The charred books resurface in Which Way Home? (right) also 1998, where a third volume, covered in gold leaf, rests on them at an oblique angle. At the very top sits a monumental, generic head, turned upside down. As a sculptural device, the light gold color operates as “space”, creating greater visual distance between the massive head and the dark books. Commanding its own space in this way, the head’s volume stands out in isolation, signifying as well the isolation of the inquiring mind, puzzled, despite the knowledgeable books below. “We’re always looking for the ultimate answers to life. But at different times, different books seem to provide those answers.” Raising a question to which, in this broader context, there is no real answer, Which Way Home? leaves its viewer in the same perplexed state of mind as the sculpture’s topsy—turvy head.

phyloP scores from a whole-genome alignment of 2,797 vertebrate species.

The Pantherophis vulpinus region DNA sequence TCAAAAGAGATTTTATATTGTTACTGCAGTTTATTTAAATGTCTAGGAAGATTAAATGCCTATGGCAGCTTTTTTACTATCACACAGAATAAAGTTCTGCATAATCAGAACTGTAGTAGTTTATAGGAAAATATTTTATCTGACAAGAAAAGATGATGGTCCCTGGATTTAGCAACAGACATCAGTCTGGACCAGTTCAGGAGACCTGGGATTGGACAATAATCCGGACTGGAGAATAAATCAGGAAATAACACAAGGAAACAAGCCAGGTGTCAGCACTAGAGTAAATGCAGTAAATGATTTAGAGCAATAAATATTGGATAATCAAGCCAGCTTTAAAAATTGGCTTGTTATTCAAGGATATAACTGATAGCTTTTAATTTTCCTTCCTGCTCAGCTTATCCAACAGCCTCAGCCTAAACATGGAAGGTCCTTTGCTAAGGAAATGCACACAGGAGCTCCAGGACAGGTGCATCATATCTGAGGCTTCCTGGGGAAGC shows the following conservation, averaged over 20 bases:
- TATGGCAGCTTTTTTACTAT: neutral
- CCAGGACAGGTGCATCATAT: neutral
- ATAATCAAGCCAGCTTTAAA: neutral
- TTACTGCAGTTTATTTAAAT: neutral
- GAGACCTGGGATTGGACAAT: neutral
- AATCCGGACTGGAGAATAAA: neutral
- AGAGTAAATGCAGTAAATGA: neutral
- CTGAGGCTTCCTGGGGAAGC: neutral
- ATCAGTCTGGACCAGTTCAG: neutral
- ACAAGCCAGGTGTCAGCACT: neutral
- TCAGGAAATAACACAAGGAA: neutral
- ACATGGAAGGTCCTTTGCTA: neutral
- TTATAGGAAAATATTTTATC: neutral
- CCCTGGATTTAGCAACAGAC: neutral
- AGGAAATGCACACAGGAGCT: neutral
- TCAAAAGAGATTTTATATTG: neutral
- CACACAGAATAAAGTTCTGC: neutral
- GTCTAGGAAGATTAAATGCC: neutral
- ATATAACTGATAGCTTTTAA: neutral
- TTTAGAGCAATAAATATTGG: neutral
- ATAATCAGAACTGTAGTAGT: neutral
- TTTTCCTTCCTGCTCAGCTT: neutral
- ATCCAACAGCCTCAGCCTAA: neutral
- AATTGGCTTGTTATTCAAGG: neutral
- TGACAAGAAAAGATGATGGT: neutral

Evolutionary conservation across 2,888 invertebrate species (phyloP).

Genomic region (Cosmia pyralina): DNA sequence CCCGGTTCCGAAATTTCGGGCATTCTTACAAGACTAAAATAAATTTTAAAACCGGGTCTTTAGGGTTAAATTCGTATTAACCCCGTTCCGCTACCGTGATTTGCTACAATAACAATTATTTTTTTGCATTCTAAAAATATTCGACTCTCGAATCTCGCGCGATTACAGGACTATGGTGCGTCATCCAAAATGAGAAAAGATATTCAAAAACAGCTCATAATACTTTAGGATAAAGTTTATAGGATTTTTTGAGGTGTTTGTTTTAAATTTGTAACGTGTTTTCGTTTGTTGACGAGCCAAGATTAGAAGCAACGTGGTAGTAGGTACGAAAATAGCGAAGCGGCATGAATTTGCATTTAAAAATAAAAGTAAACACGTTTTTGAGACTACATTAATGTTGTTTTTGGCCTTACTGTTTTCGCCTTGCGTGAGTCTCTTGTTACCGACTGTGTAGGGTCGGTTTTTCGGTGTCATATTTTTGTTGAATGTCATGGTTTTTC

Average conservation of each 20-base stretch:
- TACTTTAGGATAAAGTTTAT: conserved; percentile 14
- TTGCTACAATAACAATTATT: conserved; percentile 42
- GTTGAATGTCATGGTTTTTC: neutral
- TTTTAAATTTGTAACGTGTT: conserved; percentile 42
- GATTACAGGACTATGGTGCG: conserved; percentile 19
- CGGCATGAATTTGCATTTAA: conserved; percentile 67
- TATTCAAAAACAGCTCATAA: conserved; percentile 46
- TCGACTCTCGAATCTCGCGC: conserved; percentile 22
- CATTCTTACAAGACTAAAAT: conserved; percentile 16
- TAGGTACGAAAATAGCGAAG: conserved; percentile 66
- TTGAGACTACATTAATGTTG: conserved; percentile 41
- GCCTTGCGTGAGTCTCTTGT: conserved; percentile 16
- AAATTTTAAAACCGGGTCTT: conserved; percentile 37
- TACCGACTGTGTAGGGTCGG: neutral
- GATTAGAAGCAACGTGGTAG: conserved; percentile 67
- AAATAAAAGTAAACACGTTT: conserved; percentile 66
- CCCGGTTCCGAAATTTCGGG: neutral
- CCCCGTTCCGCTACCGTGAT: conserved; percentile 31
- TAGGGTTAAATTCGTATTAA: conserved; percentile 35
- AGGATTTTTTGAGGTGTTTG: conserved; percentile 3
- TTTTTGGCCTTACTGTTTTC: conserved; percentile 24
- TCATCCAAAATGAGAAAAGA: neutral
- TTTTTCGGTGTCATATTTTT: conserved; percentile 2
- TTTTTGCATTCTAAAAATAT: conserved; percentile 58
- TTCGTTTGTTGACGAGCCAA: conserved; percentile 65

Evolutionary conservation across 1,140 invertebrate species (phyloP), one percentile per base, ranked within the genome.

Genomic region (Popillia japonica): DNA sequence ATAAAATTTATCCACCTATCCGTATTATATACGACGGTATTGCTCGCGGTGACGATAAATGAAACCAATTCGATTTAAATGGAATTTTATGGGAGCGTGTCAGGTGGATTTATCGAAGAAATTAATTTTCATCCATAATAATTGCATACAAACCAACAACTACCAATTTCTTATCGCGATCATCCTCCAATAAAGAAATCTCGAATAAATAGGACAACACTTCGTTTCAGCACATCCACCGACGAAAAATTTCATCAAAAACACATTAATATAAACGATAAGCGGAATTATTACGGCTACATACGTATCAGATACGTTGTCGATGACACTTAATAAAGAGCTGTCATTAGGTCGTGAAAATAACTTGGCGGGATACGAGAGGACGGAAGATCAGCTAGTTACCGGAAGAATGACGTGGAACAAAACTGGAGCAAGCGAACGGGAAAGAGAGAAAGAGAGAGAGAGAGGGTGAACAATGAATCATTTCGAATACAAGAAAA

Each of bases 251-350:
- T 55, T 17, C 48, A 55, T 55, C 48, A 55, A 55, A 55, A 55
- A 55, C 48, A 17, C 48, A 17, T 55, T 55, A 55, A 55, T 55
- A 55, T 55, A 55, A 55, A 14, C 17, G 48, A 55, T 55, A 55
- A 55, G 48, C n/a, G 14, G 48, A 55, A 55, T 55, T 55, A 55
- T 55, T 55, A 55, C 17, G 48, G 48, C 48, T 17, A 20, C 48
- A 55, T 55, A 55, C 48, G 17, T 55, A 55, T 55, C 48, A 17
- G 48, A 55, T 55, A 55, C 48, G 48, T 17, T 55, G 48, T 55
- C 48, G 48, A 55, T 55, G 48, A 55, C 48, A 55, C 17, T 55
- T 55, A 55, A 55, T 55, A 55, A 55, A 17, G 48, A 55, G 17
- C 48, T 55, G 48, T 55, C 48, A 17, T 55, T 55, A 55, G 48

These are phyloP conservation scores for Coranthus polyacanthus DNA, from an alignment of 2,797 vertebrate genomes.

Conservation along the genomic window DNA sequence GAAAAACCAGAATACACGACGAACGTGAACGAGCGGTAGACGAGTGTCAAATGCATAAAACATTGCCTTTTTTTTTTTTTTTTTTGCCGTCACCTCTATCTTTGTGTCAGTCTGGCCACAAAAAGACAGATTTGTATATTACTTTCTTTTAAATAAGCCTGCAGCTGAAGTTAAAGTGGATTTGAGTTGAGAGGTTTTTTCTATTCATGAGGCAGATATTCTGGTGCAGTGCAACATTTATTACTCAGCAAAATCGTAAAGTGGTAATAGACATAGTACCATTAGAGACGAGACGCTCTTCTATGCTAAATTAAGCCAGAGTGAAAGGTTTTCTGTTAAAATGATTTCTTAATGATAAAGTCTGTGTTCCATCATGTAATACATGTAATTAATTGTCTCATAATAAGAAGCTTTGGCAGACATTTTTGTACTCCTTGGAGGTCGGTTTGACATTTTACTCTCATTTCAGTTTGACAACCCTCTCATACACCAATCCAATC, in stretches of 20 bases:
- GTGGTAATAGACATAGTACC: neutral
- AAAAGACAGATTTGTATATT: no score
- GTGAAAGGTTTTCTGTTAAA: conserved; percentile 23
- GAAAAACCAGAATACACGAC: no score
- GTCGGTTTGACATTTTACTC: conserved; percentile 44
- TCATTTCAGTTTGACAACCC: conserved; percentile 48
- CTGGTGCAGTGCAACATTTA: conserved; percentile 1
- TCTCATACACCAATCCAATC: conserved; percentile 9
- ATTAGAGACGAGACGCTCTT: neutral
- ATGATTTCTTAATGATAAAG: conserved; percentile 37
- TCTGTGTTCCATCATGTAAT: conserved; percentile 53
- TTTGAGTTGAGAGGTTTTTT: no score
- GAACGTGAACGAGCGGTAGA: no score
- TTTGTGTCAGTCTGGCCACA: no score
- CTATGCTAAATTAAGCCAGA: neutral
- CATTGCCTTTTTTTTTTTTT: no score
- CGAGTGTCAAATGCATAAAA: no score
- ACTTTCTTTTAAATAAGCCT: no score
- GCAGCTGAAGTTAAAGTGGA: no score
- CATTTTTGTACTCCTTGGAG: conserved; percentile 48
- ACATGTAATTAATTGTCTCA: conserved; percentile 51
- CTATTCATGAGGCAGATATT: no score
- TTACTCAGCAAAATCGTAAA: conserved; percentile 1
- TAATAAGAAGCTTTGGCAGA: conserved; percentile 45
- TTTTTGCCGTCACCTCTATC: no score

As far back as 1992, Lerman wrestled with the question, “which way home," but then it was posed in a dialogue with art history and his own artistic heritage. Presence / 1992 (Opposite page) an oil on offset print, part of a series of such paintings executed at the time, depicts a classic 19th century scene showing a young girl in a romantic, bucolic landscape by the Russian painter, Alexey Venetsianov. Upside down at the top of the image, Leonid painted the well-known black and white figure of a peasant by Kasimir Malevich, replicating the schematic, geometric style of the Russian pioneer of modern abstraction. Malevich's peasant penetrates the peaceful 19th century setting with explosive force, a descending bullet about to shatter four hundred years of naturalism in Western tradition. “It’s like two worlds collided in that picture," says Lerman who went through similar shockwaves in his initial engagement with contemporary abstract art in the States. Lerman continues, "She was sitting there somewhere in time and space. But even before she was born, the abstraction was there, waiting to happen, waiting to impact the whole history of the Western art world. lt shows two different attitudes towards art, toward human beings.”